When it launched in late July, the initial public offering of high-speed
router maker Avici Systems
looked like a throwback to last year’s red-hot Internet IPO
A challenger to Cisco Systems
, Juniper Networks
and Lucent Technologies in the booming high-end Internet router
market, Avici soared 212% on its opening day of trading on July 28 to close
Seven days later, shares of AVCI closed at $163.50, giving any investor
lucky enough to get shares at the $31 offer price a 427% profit. Not a bad
Since Aug. 3, however, AVCI has experienced a choppy but rapid descent from
the IPO heavens. Shares are down 39% this month alone, and at Wednesday
morning’s price of $100.13 (and falling), Avici is threatening for the first
time to dip below its debut closing price.
That Avici’s IPO has been one of the top-performing Internet offerings of
the year – its first-day performance ranks No. 11 out of 114 total should
be no surprise; even as other ‘Net sectors suffer, infrastructure plays
continue to attract investors. Juniper, for example, is by far this year’s
leading Internet stock, with a YTD gain of 235%.
Even better for Avici, the company’s terabit switch router is designed to
connect fiber-optic networks, one of the high-tech market’s most popular
sectors on Wall Street.
So too it should not surprise that Avici’s stock has plummeted in recent
weeks, for widening losses, a sudden outbreak of perspective among investors
and a surprising hedge by the company’s underwriter have brought shares back
In early August the company reported Q2 losses of $26 million, or $5.11 per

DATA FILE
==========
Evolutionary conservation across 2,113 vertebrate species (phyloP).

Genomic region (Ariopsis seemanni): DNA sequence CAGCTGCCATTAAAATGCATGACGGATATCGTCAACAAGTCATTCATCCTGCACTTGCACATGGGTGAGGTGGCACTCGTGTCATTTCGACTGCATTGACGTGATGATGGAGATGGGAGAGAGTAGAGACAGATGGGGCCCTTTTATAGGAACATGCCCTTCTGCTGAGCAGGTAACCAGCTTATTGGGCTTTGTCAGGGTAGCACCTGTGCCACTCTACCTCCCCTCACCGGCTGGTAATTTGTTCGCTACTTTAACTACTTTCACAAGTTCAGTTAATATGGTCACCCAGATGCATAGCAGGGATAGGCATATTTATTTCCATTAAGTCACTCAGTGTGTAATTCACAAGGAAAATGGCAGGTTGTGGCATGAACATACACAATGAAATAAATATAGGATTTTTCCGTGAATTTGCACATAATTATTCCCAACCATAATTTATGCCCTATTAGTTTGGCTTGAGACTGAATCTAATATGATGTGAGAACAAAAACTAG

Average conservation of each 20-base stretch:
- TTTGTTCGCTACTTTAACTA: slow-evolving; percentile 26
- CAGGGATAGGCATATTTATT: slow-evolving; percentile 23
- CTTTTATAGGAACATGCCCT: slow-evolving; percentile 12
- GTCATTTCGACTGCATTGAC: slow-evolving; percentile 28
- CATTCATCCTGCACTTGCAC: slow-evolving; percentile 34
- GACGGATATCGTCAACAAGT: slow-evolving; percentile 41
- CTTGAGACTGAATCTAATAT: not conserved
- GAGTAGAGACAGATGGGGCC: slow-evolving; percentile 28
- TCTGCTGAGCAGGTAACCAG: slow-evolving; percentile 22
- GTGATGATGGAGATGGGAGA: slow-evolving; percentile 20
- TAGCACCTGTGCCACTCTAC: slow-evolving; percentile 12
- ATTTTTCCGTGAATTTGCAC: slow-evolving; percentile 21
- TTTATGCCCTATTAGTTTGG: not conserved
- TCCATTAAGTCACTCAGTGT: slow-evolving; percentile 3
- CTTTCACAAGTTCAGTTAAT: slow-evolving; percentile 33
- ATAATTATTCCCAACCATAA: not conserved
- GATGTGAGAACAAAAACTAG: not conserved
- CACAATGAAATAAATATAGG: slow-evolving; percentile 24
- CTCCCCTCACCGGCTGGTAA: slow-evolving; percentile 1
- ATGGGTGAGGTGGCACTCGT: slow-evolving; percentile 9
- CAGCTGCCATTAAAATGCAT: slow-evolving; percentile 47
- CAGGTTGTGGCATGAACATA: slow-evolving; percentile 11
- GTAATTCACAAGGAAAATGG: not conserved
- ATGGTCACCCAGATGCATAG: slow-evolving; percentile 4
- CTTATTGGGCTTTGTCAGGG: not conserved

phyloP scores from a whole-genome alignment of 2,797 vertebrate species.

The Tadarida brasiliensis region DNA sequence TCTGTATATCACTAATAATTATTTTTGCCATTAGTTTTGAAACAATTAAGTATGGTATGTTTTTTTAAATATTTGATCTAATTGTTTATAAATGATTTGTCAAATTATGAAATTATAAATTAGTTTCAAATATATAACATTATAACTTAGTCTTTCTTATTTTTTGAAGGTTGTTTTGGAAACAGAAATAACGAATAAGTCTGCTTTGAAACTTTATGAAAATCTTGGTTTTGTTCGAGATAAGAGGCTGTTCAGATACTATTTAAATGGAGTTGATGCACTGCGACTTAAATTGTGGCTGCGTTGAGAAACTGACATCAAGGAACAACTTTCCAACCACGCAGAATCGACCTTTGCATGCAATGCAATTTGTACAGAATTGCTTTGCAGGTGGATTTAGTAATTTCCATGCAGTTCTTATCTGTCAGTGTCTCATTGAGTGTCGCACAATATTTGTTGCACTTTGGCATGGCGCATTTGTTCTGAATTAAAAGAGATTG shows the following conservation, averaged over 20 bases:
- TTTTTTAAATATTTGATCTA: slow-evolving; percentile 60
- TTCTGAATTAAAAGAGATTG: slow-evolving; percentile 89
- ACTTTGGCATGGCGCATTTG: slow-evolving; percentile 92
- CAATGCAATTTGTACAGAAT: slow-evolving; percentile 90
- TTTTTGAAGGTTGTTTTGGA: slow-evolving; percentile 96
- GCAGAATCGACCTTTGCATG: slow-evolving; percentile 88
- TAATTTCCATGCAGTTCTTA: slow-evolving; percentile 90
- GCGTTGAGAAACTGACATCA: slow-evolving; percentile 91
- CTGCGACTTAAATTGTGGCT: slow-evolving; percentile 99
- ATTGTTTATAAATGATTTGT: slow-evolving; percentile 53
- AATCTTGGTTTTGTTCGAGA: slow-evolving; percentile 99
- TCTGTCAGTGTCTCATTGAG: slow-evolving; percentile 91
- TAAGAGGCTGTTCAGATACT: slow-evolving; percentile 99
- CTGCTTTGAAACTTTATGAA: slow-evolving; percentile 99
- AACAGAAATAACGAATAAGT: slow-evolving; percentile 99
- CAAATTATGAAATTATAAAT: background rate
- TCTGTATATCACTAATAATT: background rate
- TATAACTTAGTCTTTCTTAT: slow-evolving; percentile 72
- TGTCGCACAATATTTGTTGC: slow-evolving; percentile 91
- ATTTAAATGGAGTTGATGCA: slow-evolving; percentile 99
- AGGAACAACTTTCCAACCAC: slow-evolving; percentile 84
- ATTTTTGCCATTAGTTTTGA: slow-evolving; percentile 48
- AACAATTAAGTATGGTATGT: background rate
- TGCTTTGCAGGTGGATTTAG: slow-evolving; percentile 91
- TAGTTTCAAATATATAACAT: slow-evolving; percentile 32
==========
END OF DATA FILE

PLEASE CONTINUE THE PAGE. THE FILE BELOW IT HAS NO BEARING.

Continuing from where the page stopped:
share, up from $10.4 million, or $3.24 per share, in the year-ago quarter.
Accumulated losses through June 30 total $126.3 million.
August’s Q2 report also served to remind investors that Avici has virtually
no operating history. Founded in 1996, the company didn’t even begin
generating revenue until this year. Through two quarters, sales have totaled
$2.7 million, all from Avici’s one and only product. (This is a company that
had a market capitalization of $7.2 billion at the beginning of September.)
And given its miniscule market share, heavier losses can be expected before
things turn around, especially since Avici is trying to crack a sector
dominated by networking behemoths. With only 1% of the North American switch
and router market, Avici is a long way from holding its own against Cisco
(48% share), Lucent (27%) or even Juniper (9%, but fast-growing). Avici also
trails Marconi (8%) and Nortel (7%).
What this all adds up to is an overvalued stock, something even Avici’s
underwriter, Lehman Brothers, acknowledged on Aug. 22 when it started
coverage of the company with a “neutral” rating, a virtually unprecedented
move in a market where underwriters usually act as shills.
In his report, Lehman analyst Mark Sue wrote, “While we are enthusiastic
about Avici’s prospects, we believe current share price levels may already
reflect the impressive and open ended nature of the company’s market
With the router market expected to grow from $2.1 billion this year to $15.8
billion by 2003 (according to telco market research firm RHK), Avici’s
market opportunity is great indeed. Lately, though, it appears investors are
focusing less on Avici’s future and more on its sobering present. Until
Avici can increase revenues and market share while controlling or decreasing
losses, expect further downward movement from its stock.